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TBTS Reviews: Danger Mouse and Daniele Luppi, Rome

May 14, 2011

On paper, Rome has a lot going for it. Danger Mouse has name recognition, modern cred, and a rather remarkable resume in terms of genre-hopping if nothing else. Daniele Luppi has a cinematic sweep in his own compositions and the connections to a dozen or more of the now-octogenarian musicians who played on the classic Morricone soundtracks decades ago. Hired gun singers Jack White and Norah Jones both have great, instantly recognizable voices that are, perhaps surprisingly, well suited for Rome’s urbane, string-laden, quietly grandiose pop music.

So I expected to find instant and visceral pleasure in Rome. But in several listens to the NPR stream of the album (to be released on Tuesday May 17), I’ve found instead a real slow-grower of a record that has forced me to recalibrate my expectations. I wanted 35 minutes of ache and swoon, akin to what I’d feel from hearing the operatic female lilt from Once Upon a Time in the West on an album-length loop.

Yep, I’ll admit it—I wanted a straight-up Morricone tribute. But the majority of Rome is more Mancini than Morricone. As in Henry Mancini, as in “Moon River,” as in smoothed edges, soothing sounds, and hazy, martini-soaked montages. In other words, many parts of Rome seem better suited to soundtracking Audrey Hepburn kicking up her heels in Manhattan than evoking the Man with No Name kicking up dust in the open prairie.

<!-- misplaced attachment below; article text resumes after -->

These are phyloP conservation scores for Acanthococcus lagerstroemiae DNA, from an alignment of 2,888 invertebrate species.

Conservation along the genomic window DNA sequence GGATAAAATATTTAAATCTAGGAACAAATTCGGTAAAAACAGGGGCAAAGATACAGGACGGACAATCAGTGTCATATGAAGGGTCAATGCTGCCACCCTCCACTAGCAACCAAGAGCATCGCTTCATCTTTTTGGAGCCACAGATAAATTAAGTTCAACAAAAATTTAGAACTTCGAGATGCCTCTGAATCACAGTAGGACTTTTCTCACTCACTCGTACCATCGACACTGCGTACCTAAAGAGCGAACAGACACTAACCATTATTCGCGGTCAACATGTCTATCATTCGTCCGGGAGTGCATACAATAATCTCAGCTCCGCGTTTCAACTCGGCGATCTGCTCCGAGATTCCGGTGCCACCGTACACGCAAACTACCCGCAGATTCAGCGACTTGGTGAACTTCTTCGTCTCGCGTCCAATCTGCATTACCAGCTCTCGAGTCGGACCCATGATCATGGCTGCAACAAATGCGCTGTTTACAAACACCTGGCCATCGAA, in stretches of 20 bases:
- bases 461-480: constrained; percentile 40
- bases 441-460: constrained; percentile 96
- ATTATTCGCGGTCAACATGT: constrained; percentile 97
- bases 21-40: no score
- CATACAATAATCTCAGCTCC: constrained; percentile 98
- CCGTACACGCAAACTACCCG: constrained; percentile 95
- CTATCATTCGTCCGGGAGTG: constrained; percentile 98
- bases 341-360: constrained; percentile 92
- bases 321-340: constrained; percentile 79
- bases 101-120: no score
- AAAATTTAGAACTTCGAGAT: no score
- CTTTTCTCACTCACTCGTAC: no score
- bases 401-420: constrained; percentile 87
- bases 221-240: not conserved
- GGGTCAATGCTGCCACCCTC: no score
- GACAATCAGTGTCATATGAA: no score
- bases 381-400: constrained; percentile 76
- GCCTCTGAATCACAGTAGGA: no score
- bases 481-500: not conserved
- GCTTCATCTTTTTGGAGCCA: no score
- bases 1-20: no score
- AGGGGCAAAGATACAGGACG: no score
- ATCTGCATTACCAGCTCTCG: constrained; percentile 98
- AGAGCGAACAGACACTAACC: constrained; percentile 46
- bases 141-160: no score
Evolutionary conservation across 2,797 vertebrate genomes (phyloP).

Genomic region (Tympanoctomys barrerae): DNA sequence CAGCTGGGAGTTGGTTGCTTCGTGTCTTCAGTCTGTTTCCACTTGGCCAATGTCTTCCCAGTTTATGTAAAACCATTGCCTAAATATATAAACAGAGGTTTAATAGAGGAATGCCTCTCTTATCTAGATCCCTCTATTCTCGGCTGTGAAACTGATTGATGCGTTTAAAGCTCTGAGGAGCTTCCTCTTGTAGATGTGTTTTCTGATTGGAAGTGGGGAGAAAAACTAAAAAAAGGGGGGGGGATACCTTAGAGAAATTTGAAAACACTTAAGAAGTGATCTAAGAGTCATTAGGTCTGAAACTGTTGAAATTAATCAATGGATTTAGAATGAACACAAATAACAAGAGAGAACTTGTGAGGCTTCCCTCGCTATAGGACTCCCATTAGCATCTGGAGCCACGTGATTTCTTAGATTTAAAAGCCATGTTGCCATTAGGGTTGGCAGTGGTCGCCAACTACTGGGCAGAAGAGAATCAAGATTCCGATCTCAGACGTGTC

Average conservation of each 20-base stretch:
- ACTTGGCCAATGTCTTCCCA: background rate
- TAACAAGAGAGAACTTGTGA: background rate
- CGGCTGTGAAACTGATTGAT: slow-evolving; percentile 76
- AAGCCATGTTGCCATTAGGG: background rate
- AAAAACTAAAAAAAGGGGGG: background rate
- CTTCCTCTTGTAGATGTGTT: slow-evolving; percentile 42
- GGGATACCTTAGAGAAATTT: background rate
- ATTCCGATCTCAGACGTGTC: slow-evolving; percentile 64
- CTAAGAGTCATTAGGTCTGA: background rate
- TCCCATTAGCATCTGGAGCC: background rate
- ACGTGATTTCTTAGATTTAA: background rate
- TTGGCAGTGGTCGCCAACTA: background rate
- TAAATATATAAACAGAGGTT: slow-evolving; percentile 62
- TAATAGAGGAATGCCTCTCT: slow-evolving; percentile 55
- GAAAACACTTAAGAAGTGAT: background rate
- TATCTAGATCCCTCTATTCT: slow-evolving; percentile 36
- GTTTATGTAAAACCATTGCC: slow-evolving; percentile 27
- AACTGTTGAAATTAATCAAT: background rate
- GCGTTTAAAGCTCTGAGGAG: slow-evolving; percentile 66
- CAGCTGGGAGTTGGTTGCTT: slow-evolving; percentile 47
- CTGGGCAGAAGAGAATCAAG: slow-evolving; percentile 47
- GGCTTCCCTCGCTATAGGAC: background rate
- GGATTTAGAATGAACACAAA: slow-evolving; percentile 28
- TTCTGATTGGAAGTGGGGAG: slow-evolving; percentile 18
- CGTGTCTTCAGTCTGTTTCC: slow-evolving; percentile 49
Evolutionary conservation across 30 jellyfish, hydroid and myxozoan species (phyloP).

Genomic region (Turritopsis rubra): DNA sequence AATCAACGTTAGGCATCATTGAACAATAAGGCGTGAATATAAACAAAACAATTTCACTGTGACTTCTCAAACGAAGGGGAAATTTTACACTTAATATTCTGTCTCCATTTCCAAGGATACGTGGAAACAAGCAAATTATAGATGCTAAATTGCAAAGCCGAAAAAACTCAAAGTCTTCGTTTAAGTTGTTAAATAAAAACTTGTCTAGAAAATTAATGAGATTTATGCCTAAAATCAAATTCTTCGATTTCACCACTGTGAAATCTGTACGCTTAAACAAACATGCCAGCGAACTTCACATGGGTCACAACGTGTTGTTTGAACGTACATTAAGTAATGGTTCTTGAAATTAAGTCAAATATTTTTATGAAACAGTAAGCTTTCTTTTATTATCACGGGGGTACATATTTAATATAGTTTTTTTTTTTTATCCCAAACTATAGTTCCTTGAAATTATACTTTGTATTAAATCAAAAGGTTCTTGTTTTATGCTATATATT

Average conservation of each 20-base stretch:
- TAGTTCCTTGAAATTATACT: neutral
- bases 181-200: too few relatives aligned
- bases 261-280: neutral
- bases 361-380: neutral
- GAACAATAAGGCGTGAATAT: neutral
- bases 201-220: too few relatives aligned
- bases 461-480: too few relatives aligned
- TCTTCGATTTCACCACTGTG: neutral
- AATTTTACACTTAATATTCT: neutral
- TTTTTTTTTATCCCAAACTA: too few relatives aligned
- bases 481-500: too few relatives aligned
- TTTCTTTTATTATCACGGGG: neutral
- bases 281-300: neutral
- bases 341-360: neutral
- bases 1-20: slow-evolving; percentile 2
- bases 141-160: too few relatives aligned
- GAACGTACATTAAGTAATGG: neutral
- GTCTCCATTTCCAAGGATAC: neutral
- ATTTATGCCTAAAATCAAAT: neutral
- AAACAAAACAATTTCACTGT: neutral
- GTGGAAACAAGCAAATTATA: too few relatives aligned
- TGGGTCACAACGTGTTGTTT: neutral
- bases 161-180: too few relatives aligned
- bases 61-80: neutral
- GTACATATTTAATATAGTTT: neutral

But, taking a step back from sounding too critical, I’ve found it very easy to enjoy Rome on these new terms. After all, Henry Mancini was a badass in his own way (Peter Gunn, anyone?).  I just hope the album title and the presence of the Italian musicians who worked with Morricone don’t raise expectations that Rome will sound like the old master’s great lost film score. In that sense, appreciating what Rome is requires getting past what it isn’t. Rome isn’t what I expected it to be, but it is still dramatic, and lovely, and evocative. With repeated listens, I’m finding it easier and easier to sit back and enjoy the ride.

Go here for the NPR stream of Rome until its May 17 street date. Below is the album’s EMI Records trailer.

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